Kolkata's fishermen and farmers reuse what’s flushed down the toilet

March 2017

Most people don’t think about what happens to their excreta when they flush the toilet or pour water down the latrine. But, for fisherman and farmers in Kolkata, India, excreta provides a natural fertilizer for their crops, food for their fish and an income to provide for their families.


A man bends over to pick bushes in fields irrigated by reused wastewater in Kolkata, India
WHO

For more than a century, Kolkata’s underground sewer system has been pumping untreated wastewater into more than 250 ponds on 12 000 hectares of land in the East Kolkata Wetlands.

Through sunlight and oxygen, human sewage is converted into plankton and then consumed by fish that are grown and sold in the local market. The pond water is then channelled to irrigation ditches and used to grow vegetables, such as carrots, radishes and onions.

Kolkata’s wastewater reuse system, the largest in the world, recycles almost 90% of the city’s waste for aquaculture and agriculture. The fish and crops grown provide an income for more than 20 000 families who work in the area.

"Through reusing the wastewater, Kolkata's farmers and fishermen are not only helping reduce water and soil pollution, but also contribute to nutrition of the city's residents. But this practice has health risks – like diarrhoea or helminthic infections – on the farmers themselves and downstream communities," says Payden, sanitation engineer at WHO South-East Asia Regional Office.

"The challenge now is ensuring wastewater is treated and reused safely."

Safe wastewater reuse ever as important as fresh water supplies diminish

Worldwide, as water resources become scarce, urban centres expand and demand for food increases, wastewater reuse is becoming more attractive and viable. Today, it is estimated that more than 10% of the world’s population consumes food produced with wastewater and 40% live in water-stressed areas.

However, wastewater treatment is low in most developing countries, posing various risks to human health from diarrhoea, cholera, typhoid and worms. Untreated and poorly managed wastewater also helps spread antibiotic-resistant bacteria when it used for bathing, drinking-water or growing food.

"At any given time, nearly half the developing world’s population is affected by an illness or disease directly linked to unsafe water, inadequate sanitation or poor management of water resources," says Dr Henk Bekedam, WHO Representative to India.

In 2014, WHO estimated that moving from no sanitation to improved sanitation only reduces diarrhoea by 16%; however, when excreta is properly removed from households, treated and safely disposed, an additional 63% reduction in diarrhoea results.

Sustainable Development Goals target safe sanitation management

To help countries safely treat, manage and reuse wastewater, WHO developed the Sanitation Safety Planning (SSP) a risk management tool in 2016. The tool helps sanitation operators apply WHO's Guidelines for safe use of wastewater, excreta and greywater in agriculture and aquaculture and identify and manage the health risks along the sanitation chain. The multi-barrier approach used means risk can be reduced through simple measure even when expensive treatment is not feasible in the short term.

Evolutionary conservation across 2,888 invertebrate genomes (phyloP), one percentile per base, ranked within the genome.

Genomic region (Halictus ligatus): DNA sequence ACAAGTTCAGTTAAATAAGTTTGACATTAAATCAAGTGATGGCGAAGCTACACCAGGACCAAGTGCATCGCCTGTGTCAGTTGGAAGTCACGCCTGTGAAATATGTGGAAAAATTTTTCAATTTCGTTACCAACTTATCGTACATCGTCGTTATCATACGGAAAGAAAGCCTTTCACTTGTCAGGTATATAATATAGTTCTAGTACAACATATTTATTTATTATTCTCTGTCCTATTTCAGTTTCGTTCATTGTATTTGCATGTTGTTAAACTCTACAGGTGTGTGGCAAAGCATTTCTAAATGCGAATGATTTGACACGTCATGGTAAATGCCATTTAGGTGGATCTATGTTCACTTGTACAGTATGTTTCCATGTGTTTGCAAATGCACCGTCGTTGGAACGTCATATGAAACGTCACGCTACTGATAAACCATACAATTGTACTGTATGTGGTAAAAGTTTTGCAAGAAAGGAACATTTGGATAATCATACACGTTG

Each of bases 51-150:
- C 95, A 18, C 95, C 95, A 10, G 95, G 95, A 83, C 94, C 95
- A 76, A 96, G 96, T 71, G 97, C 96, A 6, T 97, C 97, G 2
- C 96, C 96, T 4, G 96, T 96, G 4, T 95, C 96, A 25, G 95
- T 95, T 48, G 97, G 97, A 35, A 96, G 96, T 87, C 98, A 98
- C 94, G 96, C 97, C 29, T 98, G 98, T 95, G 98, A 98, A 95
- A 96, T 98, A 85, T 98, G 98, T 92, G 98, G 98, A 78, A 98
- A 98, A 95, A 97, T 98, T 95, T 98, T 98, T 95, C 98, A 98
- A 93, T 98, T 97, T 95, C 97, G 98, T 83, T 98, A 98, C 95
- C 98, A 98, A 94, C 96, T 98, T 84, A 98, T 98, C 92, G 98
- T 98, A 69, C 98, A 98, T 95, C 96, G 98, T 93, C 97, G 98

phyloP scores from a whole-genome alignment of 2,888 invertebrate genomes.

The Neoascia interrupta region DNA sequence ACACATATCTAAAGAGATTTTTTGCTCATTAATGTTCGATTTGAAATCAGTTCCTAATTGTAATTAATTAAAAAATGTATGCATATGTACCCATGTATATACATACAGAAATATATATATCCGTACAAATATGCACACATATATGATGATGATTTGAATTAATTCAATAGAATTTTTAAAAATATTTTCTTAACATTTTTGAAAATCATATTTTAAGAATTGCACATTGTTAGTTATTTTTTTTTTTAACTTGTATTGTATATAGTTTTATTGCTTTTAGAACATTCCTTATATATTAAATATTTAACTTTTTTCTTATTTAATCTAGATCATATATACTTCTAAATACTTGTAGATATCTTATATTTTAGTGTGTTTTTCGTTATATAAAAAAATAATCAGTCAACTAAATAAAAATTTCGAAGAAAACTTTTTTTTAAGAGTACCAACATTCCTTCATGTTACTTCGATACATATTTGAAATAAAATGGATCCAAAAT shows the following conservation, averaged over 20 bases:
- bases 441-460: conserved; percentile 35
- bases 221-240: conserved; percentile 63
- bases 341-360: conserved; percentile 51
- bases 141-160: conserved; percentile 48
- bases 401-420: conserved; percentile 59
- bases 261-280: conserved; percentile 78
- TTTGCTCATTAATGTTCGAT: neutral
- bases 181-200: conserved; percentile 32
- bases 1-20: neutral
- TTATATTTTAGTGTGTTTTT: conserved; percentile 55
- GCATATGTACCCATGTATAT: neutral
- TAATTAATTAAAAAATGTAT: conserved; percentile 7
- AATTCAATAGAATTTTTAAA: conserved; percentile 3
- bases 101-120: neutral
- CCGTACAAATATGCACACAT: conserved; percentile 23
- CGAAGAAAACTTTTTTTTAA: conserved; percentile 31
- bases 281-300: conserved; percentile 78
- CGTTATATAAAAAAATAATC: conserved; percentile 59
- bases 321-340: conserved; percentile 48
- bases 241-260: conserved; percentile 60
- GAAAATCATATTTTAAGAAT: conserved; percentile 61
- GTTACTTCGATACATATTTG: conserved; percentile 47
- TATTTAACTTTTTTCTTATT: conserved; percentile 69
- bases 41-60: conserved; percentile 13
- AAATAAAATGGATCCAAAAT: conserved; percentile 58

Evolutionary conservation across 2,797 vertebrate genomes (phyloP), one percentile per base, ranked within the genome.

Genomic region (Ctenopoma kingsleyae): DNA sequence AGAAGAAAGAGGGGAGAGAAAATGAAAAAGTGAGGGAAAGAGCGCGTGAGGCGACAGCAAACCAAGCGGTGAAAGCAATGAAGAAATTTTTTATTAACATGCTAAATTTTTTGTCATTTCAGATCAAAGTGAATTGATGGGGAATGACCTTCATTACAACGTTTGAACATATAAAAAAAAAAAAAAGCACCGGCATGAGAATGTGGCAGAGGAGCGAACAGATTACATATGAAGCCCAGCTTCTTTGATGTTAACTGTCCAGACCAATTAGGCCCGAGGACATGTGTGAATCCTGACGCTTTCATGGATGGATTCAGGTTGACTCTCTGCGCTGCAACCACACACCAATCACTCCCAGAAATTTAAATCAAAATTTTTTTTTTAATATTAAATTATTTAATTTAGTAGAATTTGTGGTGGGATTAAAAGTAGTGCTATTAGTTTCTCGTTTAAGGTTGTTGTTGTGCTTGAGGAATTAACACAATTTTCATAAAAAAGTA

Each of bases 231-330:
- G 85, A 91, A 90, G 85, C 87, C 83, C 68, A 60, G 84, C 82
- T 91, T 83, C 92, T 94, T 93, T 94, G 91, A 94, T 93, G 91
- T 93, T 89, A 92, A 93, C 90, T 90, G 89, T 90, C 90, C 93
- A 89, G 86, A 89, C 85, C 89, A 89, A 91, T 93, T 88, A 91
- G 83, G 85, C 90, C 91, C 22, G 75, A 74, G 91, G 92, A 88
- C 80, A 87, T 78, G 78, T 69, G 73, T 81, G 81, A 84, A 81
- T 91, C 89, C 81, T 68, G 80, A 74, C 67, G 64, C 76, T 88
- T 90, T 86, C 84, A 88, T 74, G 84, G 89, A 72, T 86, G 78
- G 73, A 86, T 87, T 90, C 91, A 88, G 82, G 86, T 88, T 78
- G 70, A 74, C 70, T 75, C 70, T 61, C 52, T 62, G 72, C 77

Last year, WHO provided SSP training to 34 participants from 6 countries in the South-East Asia Region in order to create regional champions who could further support countries to safely manage their sanitation systems. To learn how to identify risks in sanitation systems, the participants visited the East Kolkata Wetlands and interviewed farmers in the area.

WHO is now conducting a risk-assessment of the East Kolkata Wetlands utilizing the guidelines and SSP tool to help the city understand how to improve the system and reduce health risks to both fishermen and farmers who live in the area, as well as the wider community consuming the fish and vegetables produced.

While the Millennium Development Goals (MDGs) improved access to safe water and sanitation, they did not focus on ensuring excreta was properly removed from households, treated and safely disposed.

The Sustainable Development Goals (SDGs) are now focusing not only on improving access to safe water and sanitation but specifically calling for safely managed sanitation and increased treatment and safe use of wastewater. Through SSP, WHO is working with countries to ensure proper collection, transport, treatment and safe reuse or disposal of faecal matter along the sanitation chain.

"Ensuring the availability and sustainable management of water and sanitation for all impacts not only health outcomes but also has positive linkages with combating climate change and fighting poverty," says Dr Bekedam.